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Seven cases of whooping cough reported
West End public health officials have confirmed seven cases of pertussis, also known as whooping cough, in July and August.
All were in adults, according to Dr. Tom Locke, public health officer for Clallam and Jefferson counties.
A highly contagious bacterial disease, pertussis can cause a violent cough. The disease can have a mild effect on adults, but can be life-threatening for infants and small children, and can cause complications for pregnant women. It is most often spread through people in close contact, spread by coughing and sneezing.
Five cases were reported in July, two in August. Locke reported all the infected have recovered.
The county department of Health and Human Services held a special Tdap vaccination clinic at the Forks Health and Human Services office Aug. 20.
During the pertussis epidemic of April 2012, 26 cases were recorded in Clallam County. Statewide, there were 3,868 cases statewide through that outbreak. Thus far, the state has seen 491 confirmed cases of pertussis in 2013.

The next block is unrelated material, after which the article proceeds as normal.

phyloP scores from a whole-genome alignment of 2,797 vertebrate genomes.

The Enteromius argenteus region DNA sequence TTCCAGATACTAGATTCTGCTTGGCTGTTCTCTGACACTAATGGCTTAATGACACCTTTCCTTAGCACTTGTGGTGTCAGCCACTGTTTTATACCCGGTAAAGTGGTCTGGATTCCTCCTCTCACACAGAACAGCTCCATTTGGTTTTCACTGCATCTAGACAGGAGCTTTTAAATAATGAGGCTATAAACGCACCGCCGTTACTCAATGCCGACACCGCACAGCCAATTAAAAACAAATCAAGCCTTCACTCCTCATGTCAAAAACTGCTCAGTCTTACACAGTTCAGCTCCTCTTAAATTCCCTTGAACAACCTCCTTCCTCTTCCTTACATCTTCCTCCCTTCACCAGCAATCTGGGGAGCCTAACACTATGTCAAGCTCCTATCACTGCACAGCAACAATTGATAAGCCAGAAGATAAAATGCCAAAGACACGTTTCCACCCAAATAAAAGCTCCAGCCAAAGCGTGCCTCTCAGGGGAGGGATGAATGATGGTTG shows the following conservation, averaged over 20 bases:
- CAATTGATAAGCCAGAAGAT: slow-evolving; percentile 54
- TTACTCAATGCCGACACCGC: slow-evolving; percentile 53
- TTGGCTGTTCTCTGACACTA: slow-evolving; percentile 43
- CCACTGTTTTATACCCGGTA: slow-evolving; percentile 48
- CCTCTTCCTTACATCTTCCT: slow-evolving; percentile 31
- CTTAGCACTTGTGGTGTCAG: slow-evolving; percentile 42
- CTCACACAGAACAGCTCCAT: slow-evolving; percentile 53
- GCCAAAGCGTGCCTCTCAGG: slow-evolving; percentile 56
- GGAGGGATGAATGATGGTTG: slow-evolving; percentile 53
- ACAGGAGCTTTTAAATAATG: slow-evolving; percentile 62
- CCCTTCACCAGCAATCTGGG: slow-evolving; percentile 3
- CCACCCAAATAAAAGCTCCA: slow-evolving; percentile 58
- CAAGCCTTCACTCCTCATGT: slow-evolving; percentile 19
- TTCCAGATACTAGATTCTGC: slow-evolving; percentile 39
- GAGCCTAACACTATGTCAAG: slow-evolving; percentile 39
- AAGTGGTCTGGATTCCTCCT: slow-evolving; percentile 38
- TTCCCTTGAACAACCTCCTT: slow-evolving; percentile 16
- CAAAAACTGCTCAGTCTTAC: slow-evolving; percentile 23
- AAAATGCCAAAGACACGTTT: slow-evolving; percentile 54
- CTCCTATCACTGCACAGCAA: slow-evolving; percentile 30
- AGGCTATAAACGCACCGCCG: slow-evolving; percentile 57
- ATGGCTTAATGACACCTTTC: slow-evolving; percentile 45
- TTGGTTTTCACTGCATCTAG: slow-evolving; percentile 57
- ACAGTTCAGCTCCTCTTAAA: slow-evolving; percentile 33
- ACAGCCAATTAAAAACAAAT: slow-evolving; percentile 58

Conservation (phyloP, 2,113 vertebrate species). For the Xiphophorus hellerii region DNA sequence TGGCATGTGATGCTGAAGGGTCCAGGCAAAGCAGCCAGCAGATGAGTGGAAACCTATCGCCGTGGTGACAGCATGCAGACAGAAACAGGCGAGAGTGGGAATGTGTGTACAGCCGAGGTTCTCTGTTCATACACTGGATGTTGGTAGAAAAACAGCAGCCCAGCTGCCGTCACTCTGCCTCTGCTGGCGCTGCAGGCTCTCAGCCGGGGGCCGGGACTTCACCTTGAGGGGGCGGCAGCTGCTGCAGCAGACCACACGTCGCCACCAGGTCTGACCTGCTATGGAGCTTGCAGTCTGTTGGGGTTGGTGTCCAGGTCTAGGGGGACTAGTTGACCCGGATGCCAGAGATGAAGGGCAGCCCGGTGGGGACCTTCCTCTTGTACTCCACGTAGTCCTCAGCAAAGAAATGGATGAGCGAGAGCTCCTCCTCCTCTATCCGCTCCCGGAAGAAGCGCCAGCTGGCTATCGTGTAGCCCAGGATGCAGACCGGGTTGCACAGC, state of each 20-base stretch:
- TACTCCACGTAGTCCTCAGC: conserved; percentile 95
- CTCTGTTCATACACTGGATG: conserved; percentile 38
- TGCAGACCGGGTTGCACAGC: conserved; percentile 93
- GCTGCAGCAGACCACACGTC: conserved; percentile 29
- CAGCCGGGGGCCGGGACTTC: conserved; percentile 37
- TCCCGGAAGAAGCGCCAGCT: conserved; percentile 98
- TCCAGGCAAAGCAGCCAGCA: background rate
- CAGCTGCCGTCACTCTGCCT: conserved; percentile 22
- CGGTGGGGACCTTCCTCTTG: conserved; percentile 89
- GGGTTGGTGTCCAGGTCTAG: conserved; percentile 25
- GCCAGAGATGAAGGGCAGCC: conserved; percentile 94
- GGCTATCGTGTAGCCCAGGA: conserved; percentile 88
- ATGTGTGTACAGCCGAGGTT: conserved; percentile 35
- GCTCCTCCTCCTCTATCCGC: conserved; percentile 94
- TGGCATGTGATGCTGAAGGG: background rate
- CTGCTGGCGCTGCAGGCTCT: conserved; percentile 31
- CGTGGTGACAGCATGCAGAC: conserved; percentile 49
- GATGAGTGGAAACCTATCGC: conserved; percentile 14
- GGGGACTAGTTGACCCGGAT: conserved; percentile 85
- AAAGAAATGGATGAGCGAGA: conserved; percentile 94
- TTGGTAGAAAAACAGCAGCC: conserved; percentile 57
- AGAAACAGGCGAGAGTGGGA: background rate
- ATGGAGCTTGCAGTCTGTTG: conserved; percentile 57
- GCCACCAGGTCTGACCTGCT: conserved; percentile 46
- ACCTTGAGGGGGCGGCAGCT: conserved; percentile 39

Locke said health officials are watching for more outbreaks in the coming weeks as school begins and cooling temperatures keep people in closer contact indoors.
Health officials recommend children have five pertussis vaccines by 6 years of age. Another dose of Tdap should be given to children at ages 11-12 and is required to enter sixth grade.
Vaccinations are available through primary care providers, area pharmacies and local health departments.
For a list of frequently asked questions about whooping cough, visit the health department’s website: www.tinyurl.com/lwo7by8.